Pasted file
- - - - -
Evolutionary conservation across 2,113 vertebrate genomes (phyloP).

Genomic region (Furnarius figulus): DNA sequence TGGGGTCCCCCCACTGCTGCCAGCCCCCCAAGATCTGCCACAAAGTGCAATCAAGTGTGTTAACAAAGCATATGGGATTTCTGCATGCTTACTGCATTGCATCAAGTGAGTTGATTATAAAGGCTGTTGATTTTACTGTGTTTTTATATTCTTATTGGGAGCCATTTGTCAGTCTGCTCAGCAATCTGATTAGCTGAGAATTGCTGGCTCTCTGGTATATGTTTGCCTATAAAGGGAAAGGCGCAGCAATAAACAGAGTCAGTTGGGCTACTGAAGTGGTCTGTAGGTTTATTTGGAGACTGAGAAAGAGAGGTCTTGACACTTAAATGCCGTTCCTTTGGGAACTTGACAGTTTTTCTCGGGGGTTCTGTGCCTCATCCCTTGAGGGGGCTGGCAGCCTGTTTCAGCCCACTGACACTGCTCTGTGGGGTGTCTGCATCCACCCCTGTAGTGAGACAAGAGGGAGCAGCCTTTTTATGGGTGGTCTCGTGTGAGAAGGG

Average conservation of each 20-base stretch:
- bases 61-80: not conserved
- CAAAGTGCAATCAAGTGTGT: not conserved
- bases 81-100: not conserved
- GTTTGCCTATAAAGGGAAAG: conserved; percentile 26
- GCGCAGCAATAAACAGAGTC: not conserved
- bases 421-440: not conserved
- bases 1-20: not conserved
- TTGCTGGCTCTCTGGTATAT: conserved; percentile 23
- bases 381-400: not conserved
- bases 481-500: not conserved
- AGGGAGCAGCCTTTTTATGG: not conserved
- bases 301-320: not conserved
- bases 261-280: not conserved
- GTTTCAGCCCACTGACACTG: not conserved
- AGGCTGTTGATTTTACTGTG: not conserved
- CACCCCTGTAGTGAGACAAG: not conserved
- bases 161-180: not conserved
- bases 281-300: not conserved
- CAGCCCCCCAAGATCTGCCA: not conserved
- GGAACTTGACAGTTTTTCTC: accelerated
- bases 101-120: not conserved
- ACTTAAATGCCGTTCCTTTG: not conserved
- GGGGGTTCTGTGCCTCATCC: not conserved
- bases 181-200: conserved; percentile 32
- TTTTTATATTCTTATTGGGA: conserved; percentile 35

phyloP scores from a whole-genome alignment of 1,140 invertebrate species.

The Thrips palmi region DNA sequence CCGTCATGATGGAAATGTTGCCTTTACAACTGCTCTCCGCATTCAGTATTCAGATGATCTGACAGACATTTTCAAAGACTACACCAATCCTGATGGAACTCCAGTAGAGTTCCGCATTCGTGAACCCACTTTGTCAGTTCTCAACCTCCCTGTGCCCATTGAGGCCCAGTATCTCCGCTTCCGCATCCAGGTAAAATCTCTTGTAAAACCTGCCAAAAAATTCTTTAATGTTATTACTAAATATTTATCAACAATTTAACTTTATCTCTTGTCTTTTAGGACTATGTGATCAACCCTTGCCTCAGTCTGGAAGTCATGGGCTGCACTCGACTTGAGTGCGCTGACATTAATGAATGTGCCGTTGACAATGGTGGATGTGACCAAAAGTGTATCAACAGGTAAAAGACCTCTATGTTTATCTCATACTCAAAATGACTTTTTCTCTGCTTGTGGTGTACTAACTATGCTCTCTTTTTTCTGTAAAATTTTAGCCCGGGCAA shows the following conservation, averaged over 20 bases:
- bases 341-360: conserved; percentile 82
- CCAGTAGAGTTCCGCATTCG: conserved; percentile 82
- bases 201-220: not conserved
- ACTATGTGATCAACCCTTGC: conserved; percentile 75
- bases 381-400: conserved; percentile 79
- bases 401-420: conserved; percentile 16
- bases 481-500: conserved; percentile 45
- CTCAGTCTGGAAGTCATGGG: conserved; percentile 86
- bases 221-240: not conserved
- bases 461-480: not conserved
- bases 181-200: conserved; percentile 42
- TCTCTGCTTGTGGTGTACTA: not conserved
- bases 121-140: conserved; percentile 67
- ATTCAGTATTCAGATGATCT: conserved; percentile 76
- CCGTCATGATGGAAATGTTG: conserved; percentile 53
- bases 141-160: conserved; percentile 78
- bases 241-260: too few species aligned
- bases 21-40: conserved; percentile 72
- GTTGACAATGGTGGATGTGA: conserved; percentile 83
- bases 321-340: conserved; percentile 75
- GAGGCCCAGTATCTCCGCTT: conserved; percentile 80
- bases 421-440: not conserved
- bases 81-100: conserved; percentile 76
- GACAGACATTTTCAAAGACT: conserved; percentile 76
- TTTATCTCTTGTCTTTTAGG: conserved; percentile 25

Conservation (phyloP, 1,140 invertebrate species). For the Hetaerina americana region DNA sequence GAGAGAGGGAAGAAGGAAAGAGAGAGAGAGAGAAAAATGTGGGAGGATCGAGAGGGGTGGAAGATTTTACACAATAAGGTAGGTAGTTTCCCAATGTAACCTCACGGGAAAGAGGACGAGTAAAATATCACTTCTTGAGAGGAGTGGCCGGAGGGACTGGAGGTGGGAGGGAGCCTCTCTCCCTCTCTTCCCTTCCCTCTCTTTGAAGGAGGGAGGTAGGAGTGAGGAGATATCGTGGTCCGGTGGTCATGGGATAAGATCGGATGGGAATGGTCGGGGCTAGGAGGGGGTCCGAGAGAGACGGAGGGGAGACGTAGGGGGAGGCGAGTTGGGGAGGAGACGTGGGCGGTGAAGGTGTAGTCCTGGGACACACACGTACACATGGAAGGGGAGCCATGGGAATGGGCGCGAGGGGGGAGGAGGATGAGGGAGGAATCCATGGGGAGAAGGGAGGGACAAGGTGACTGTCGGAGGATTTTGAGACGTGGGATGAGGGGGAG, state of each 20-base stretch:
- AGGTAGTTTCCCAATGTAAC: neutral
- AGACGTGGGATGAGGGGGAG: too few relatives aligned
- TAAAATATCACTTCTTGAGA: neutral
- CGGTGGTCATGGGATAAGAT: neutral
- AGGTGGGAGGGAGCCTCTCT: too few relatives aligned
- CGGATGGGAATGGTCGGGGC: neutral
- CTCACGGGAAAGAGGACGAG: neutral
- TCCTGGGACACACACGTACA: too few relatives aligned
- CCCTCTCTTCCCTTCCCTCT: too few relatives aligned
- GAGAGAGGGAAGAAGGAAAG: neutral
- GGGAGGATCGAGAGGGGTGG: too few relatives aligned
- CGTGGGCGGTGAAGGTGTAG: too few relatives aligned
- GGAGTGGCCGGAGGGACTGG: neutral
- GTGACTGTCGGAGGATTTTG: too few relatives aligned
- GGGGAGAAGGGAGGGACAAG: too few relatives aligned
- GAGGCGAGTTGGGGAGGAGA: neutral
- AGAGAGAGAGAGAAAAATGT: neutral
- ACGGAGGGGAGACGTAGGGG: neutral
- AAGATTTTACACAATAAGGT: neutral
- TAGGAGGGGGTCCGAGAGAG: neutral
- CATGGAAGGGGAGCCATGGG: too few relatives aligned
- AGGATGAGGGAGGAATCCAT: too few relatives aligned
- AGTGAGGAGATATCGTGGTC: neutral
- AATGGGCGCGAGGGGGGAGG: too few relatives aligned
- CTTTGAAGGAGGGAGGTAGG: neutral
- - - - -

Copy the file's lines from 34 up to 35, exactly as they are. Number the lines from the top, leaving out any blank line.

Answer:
- ACTATGTGATCAACCCTTGC: conserved; percentile 75
- bases 381-400: conserved; percentile 79